From WWII to the White House: Bush’s remarkable life
George Herbert Walker Bush was the longest living president in American history – and it was a life lived to the full.
He grew up in a large, affluent family where he developed a dedication to traditional American values and a commitment to public service in war and in peace.
On his 18th birthday he enlisted in the armed forces and as the youngest pilot in the navy, he flew 58 combat missions in the Second World War.
On one – as a torpedo bomber pilot – he was shot down over the Pacific by Japanese anti-aircraft fire and had to be rescued from the shark-infested waters by a US submarine.
He was awarded the Distinguished Flying Cross for bravery in action. Barely had the war finished when he married the woman who was to become the love of his life, Barbara Pierce.
It was to become the longest marriage in US presidential history. They had six children, including one, Robin, who died as a child. Another, George W Bush, was to become a two-term president.
After graduation at Yale University, he embarked on a career in the oil industry in Texas that was to make him a multi-millionaire. But, following in the footsteps of his father, a senator, Mr Bush became interested in politics and public service and served two terms as a representative in Congress.
He had a stellar political career and was appointed to a series of high level positions including ambassador to the United Nations and director of the Central Intelligence Agency.
In 1980 he campaigned for the Republican nomination for president but lost and was chosen as a running mate by Ronald Reagan. After two terms as vice president, he finally won the nomination in 1988 and defeated Michael Dukakis in the election.
As president he faced a rapidly and dramatically changing world as the Soviet Union collapsed and the Berlin Wall fell.
It was largely the consequence of events that took place under the Reagan presidency but Mr Bush had to deal with the fall-out which included the resignation of the reformist Russian leader Mikhail Gorbachev.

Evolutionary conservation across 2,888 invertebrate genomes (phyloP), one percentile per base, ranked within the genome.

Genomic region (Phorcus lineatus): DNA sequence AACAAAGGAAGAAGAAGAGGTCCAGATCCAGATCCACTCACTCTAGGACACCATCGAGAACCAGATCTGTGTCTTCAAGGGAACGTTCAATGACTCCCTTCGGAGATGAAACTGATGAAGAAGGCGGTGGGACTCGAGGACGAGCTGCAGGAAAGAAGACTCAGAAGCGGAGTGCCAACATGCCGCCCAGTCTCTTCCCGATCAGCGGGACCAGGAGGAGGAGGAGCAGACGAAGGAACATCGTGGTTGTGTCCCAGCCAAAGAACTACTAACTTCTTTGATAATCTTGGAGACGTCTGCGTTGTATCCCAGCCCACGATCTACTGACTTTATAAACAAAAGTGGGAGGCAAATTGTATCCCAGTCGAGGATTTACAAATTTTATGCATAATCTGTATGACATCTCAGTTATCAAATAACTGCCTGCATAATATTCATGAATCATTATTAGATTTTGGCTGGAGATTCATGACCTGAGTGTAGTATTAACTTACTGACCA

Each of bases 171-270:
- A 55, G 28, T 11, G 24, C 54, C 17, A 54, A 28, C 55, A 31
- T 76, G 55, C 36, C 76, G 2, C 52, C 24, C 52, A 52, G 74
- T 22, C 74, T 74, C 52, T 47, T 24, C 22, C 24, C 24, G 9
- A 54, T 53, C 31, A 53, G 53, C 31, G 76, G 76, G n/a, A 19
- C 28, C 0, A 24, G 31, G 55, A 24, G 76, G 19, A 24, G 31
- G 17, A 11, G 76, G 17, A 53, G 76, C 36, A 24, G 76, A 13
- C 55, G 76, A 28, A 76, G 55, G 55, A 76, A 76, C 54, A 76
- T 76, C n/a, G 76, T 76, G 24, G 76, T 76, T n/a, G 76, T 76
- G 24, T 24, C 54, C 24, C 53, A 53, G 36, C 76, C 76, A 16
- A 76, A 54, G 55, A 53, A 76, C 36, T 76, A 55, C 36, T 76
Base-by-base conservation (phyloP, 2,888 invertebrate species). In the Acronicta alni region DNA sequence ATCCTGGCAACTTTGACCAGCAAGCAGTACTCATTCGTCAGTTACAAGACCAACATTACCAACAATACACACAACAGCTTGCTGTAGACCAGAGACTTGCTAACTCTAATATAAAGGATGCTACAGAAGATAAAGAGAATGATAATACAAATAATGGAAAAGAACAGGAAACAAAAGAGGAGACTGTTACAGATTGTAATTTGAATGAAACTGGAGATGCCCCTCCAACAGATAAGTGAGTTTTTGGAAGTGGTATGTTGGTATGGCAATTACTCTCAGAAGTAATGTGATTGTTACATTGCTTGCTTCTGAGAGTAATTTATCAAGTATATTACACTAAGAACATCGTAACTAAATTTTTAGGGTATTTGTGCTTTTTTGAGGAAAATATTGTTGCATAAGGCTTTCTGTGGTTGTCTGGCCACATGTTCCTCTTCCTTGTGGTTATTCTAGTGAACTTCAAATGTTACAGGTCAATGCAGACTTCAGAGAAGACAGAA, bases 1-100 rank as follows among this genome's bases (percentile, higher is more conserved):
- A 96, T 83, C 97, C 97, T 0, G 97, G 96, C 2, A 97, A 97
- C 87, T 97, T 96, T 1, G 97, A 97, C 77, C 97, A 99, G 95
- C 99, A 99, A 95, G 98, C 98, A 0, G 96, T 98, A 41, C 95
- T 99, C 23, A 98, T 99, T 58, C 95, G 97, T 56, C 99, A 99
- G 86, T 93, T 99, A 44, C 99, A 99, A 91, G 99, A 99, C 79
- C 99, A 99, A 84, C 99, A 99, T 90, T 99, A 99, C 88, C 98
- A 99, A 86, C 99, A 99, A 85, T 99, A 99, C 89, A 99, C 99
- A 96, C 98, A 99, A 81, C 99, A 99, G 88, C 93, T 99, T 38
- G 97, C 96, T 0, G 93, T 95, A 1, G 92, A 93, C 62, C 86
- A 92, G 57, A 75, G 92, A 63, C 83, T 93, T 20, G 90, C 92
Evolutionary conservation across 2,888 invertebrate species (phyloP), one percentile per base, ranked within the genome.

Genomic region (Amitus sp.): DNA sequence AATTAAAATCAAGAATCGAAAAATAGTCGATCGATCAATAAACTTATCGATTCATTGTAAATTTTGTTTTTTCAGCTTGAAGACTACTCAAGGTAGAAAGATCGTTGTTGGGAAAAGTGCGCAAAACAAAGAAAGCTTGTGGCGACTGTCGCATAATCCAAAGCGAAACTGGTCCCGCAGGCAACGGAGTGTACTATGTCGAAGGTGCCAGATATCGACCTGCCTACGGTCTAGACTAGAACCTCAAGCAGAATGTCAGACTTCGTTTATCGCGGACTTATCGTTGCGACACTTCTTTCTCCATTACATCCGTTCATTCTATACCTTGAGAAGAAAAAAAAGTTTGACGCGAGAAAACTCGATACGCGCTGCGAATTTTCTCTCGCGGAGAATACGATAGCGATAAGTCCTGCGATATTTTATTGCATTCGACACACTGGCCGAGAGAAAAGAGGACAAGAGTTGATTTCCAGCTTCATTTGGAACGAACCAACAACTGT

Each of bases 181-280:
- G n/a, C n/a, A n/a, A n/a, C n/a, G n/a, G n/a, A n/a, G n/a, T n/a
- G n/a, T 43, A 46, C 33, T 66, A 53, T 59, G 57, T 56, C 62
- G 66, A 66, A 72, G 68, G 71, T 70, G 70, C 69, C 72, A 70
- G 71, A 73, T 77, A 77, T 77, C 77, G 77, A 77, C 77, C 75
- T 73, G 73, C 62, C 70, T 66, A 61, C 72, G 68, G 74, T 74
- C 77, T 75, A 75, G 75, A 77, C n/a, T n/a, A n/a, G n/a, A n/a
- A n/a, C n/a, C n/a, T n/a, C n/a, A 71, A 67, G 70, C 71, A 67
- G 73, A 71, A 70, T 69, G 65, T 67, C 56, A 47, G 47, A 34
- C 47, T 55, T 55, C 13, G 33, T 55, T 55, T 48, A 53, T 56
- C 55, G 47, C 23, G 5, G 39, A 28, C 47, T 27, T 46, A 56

These were testing times but his greatest challenge came when Iraq's president Saddam Hussein invaded neighbouring Kuwait in August 1990.
It provoked an international crisis and Mr Bush rallied allies, the United Nations and the American Congress and sent 500,000 troops to the region.
After six weeks of airstrikes, the land battle – with 100,000 troops from allied nations – was swift and effective, routing Iraqi forces who fled or surrendered.
Mr Bush called a ceasefire, and did not take the fight into Iraq in an attempt to topple the Saddam regime, insisting it would be too costly in American and Iraqi lives. Many people criticised him for not pursuing the war all the way to Baghdad.
Ironically his son, George W, did topple Saddam more than a decade later. The war boosted the president's popularity but it didn't last and despite triumphs in foreign policy he was undone by events at home.
He didn't have the answers to growing discontent caused by a faltering economy and high deficit spending and in 1992 he paid the price, losing his bid for re-election to Democrat Bill Clinton.
Mr Bush remained active, even sky-diving on special birthdays, and stayed in public life making regular appearances with his wife.
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Barbara's death in April 2018 took a terrible toll on her husband who was already suffering from a Parkinson's-type illness.
Widely considered a good, rather than a great president, George H W Bush unquestionably had a remarkable life.